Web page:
By David Fong
TROY — Morgan Gigandet giggled at the accusation.
“Really? People say that about me? Who says that about me?” the Troy High School sophomore said as she shifted back and forth in her purple Nikes, her eyes looking quizzical as a series of giggles escaped her lips. “That’s not true. I just run. I just want to go out hard, and if I get up there, I get up there.”
Gigandet has “gotten up there,” as well or better than pretty much every girl in the state this season. When she takes to the course at the Division I state cross country meet Saturday afternoon in Columbus, she’s expected to be one of a small handful of runners who will be contending for the Division I state championship.
The way Troy girls cross country coach Kevin Alexander sees it, Gigandet’s killer instinct on the course has played a big role in making her one of the state’s elite runners.
“Usually she’s pretty tranquil,” Alexander said of Gigandet. “But when she races and when she practices, she turns into a different person. She flips a switch. She’s one of the most competitive kids I’ve ever met. She doesn’t just want to beat the other girls — she wants to bury them. When she’s not running, Morgan is one of the nicest kids around. But when she’s running, it’s a different story.”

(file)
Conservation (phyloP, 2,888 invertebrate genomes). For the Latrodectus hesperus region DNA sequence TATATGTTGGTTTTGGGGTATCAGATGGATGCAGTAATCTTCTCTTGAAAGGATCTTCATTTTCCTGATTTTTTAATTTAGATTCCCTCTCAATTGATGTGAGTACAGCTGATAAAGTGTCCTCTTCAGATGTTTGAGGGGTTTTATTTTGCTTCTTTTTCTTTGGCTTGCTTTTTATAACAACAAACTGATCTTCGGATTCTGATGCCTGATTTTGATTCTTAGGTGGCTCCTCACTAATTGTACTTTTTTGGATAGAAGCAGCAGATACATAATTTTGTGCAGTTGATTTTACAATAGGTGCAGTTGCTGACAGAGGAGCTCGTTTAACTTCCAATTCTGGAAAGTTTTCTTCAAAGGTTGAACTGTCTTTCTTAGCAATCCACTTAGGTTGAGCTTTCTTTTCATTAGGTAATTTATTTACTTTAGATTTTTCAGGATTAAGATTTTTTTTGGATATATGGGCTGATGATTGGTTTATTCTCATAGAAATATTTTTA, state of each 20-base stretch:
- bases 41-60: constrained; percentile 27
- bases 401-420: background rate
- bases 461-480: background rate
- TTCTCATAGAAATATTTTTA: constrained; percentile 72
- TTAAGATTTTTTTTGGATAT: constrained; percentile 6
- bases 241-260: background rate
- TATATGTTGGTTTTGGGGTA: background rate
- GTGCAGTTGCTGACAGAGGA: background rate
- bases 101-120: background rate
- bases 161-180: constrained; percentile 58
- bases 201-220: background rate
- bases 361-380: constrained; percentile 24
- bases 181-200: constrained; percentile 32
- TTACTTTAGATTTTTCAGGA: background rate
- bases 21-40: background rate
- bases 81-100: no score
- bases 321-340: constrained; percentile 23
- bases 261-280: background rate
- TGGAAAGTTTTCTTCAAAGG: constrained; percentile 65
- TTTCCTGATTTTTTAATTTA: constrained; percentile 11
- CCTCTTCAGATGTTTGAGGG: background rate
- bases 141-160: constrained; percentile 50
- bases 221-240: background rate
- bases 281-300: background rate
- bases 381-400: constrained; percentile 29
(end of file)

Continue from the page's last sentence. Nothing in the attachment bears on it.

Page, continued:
Gigandet — a state qualifier last season as a freshman — disputes the claim. She says she never runs out of anger, but rather out of love.
“I don’t really remember an exact moment when I realized I could be pretty good at the sport — I just remember when I figured out it was something I love doing. My goal at state is mainly to go out and give it my all and hopefully place really high. I just want to do well for me team.”
If Gigandet runs like she’s capable of, she’s expected to at least contend for a state title. Her chief competition likely will come from Centerville’s Lainey Studebaker and Hilliard Davidson’s India Johnson. Johnson got the best of Gigandet at the Galion Cross Country Festival in September, while Studebaker — the defending Division I state champion — beat Gigandet at a meet in Centerville.
At last week’s regional meet in Troy, however, Gigandet beat Studebaker by 25 seconds to win a regional title. Gigandet also has turned in the fastest time in the state this season.
All of which means very little in Alexander’s eyes.
“It’s going to come down to who runs the best race Saturday,” he said. “Having the best time in the state doesn’t mean anything in cross country. What happened earlier in the season doesn’t mean anything once you get to state. It’s going to come down to what happens Saturday.”
Gigandet said running at state last season should help her compete better this year.
“I learned a lot,” Gigandet said of her previous trip to state. “I learned everyone comes out fast — it’s almost like a sprint for the first 100 meters. Actually, it’s almost like a spring for the whole first mile. I just want to go out strong like I always do.”
Alexander said Gigandet has a few other things working in her favor, as well.
“Obviously, she’s got the endurance and athleticism,” he said. ” And I’ll tell you this — in my 15 years coaching, she might have the highest race IQ of anyone I’ve ever been around. If she gets beat, she can tell me exactly what and why it happened. When she’s in mid-race, she can adjust and fix things. Not a lot of high school kids can do that. Plus, she’s got that killer instinct.”
Contact David Fong at email@example.com; follow him on Twitter @thefong
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